The purpose of this feature is to give scout leaders, educators and naturalists an idea of some of the natural events coming up each month. We will try to cover a variety of natural events ranging from sky events to calling periods of amphibians, bird and mammal watching tips, prominent wildflowers and anything else that comes to mind. We will also note prominent constellations appearing over the eastern horizon at mid-evening each month for our area for those who would like to learn the constellations. If you have suggestions for other types of natural information you would like to see added to this calendar, let us know!
Note: You can click on the hyperlinks to learn more about some of the featured items. To return to the Calendar, hit the "back" button on your browser, NOT the "back" button on the web page. All charts are downloadable in a "printer friendly" mode, with black stars on a white background. To download them this way, just left click on the chart.
Notes and Images From April 2005
April brings many flowering species, and catkins can be seen on many tree species. Shown at right are Shagbark Hickory catkins and emerging leaves, imaged on April 3rd.
We had many neo-tropical migrant birds on our monthly bird survey at Cherokee, North Carolina, with perhaps the highlight being stunning views of a male Blackburnian Warbler on April 22nd. Flying from the shadows to a sunlit branch, its nickname of the "Fire Throat" never seemed more fitting. That night, among tall Red Spruce and beneath a waxing gibbous moon, we heard and saw a Northern Saw-Whet Owl. To hear it, click here.
Long-time birders may remember the field guides written by James Lane. Lane had five categories to describe abundance; "Hard to Miss" ,"Should See", "May See", "Lucky to Find" and "How Lucky Can You Get." The last category would probably apply to a view I had of a Scissor-tailed Flycatcher on April 29th. I was commuting home from work driving along Interstate 840 from Murfreesboro towards Triune. Just east of where I-840 passes beneath I-24, I looked to my left (south) to see the flycatcher in flight, and it turned just at the right time for me to get a great look at the scissor tail. Though it shows up periodically, this bird is a rare migrant and nester in Tennessee.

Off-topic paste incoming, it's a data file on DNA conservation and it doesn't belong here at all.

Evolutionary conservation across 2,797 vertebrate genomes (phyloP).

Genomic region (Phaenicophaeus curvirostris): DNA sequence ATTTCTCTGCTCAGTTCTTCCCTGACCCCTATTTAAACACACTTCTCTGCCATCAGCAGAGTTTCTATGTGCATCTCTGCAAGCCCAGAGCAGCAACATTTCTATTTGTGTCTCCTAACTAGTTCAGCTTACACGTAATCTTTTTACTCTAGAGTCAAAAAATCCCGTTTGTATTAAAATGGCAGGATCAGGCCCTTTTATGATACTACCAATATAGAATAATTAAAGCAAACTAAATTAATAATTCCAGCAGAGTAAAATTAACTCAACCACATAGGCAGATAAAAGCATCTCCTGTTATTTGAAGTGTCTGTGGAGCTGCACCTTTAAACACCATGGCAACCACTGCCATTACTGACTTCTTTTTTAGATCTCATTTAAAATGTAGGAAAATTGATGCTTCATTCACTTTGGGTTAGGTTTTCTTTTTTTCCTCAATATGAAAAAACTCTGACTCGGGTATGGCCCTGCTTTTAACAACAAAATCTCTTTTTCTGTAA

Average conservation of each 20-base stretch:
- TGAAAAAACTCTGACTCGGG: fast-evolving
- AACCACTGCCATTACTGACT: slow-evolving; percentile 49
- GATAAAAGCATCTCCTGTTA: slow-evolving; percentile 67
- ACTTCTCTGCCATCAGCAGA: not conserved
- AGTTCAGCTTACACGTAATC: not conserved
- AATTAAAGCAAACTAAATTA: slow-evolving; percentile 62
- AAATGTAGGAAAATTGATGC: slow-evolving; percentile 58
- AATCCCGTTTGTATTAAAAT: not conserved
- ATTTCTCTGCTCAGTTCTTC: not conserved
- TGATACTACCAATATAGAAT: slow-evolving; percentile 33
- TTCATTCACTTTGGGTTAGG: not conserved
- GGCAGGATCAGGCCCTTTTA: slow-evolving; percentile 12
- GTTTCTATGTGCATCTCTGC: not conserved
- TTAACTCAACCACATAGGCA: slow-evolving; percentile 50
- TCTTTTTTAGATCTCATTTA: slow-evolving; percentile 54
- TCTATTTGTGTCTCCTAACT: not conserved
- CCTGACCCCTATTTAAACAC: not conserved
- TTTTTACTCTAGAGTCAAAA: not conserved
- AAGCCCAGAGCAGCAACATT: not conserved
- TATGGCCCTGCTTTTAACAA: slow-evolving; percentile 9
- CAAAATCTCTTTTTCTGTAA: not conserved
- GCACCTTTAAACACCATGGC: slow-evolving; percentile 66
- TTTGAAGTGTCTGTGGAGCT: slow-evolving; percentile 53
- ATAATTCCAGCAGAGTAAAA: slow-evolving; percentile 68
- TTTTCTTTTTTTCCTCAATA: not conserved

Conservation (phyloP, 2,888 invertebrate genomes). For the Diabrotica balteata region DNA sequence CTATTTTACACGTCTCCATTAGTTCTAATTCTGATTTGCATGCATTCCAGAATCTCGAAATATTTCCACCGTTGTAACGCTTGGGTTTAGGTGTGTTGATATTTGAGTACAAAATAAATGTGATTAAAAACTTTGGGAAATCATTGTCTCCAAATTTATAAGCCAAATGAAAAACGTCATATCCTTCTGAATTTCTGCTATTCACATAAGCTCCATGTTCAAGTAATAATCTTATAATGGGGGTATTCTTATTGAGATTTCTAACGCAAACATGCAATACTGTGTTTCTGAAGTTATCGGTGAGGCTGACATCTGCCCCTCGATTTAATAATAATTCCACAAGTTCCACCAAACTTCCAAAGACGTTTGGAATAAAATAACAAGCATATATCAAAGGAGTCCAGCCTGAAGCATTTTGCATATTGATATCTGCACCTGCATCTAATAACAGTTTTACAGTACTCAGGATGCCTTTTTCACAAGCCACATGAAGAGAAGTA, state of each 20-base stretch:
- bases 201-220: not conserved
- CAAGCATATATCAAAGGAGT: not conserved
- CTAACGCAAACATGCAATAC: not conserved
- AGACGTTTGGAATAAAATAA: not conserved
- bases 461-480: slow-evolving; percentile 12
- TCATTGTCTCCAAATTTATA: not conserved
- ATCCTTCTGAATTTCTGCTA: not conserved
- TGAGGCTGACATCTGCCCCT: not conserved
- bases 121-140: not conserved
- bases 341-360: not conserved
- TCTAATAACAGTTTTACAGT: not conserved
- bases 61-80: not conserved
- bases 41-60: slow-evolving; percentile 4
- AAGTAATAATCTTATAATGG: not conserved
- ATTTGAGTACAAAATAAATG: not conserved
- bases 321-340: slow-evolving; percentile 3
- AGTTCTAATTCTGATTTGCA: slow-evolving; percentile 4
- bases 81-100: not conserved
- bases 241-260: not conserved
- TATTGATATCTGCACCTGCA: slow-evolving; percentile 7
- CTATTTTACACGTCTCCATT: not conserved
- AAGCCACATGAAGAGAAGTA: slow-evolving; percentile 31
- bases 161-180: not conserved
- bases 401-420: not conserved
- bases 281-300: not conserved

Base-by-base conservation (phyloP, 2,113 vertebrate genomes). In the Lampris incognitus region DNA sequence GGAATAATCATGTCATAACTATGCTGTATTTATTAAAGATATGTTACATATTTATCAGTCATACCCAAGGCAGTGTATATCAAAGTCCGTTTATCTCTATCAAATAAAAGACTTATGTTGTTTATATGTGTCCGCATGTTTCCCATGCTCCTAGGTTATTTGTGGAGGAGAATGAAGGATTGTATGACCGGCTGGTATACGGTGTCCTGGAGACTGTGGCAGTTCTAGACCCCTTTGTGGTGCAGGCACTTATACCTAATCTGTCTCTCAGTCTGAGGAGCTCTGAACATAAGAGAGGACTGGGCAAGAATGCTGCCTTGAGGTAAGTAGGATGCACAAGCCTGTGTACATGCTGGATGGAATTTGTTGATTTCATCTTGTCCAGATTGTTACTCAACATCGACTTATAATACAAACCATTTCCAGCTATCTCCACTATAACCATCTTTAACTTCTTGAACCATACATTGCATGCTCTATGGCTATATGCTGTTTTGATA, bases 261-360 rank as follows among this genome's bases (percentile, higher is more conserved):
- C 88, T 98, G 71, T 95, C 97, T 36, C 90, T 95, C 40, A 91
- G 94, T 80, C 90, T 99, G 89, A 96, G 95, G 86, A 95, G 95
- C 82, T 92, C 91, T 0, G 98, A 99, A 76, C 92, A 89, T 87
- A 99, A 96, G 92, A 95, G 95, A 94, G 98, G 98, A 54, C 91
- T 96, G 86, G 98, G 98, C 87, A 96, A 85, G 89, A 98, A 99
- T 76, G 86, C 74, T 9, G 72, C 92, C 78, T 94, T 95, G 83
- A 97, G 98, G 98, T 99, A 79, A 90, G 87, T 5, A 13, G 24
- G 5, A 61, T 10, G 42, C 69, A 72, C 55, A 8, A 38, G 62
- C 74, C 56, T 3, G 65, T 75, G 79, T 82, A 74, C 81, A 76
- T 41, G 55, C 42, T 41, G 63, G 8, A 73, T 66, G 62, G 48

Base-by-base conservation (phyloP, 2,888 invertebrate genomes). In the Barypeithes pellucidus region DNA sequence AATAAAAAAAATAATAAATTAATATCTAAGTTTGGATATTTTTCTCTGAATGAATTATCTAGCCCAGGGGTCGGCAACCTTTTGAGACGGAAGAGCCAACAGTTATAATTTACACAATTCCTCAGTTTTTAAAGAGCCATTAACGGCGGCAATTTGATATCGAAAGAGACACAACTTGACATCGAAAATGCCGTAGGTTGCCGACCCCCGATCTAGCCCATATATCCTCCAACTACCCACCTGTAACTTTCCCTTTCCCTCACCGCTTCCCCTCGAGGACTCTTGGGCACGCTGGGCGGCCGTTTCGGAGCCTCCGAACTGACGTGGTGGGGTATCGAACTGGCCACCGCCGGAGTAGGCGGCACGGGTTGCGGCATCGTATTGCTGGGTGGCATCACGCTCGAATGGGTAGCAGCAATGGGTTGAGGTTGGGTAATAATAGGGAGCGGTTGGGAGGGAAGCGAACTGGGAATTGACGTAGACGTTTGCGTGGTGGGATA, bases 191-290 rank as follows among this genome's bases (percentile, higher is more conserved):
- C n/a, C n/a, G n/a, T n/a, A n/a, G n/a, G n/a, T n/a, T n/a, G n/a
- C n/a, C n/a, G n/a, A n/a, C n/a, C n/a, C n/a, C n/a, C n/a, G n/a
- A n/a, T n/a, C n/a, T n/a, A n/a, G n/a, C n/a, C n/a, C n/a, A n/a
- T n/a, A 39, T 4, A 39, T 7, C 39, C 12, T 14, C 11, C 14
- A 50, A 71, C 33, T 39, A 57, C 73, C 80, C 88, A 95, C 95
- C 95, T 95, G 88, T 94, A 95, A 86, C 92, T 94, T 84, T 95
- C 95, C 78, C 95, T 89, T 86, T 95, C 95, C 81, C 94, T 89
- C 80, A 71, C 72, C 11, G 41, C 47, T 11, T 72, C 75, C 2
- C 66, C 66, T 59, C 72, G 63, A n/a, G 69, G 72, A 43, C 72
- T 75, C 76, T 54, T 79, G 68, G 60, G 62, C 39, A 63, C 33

The Virgo Cluster:
Nestled along the Lion's tail in the constellation Leo, the galaxies of the Virgo Cluster ride high in the sky on spring nights. This image, like the one below it, was made on April 15th. This group of galaxies is around 70,000,000 light years away. The brightest galaxies are M86, center, and M84, above and to the right of M86. Nine bright galaxies can be seen, and a few fainter ones are visible in the background. An 8" telescope will show the nine bright galaxies in this image on a clear moonless night. Though the evening was a little cool, an American Bullfrog called from our pond, and I heard a Barn Owl twice call overhead. I also saw my first fireflies of the season this evening. Nikon D70 Camera, 8" f/4 Schmidt-Newtonian telescope.
"Something Terrible Happened at the Office Today":
On the evening of February 5th, 1963, astronomer Maartin Schmidt was examining the spectrum of the 273rd object in the 3rd Cambridge Catalog of radio sources. These objects were thought to be peculiar stars with spectrums that defied analysis. In a flash of recognition, Schmidt realized he was looking at a normal spectrum whose lines had been Doppler-shifted far towards the red end of the spectrum. For the object to show this amount of red-shifting it must be receding from our galaxy at about 16 percent of the speed of light. This in turn implied that the object was incredibly distant, around 2 billion light years away, and almost inconceivably bright. He had discovered the first Quasi-stellar object, or Quasar. Returning home, he paced the living room floor until his wife asked him what was wrong. He replied, "Something terrible happened at the office today." Quasars are now believed to be the light given off by hot gas spiraling towards a black hole in a distant galaxy nucleus. If you have a 6" or greater aperture telescope, you can see this quasar by putting your telescope on the star beta Virginis (Zavijava), turning off the clock drive, and waiting about 38 minutes for the earth to point your scope at the Quasar. Nikon D70 Camera, 8" f/4 Schmidt-Newtonian telescope.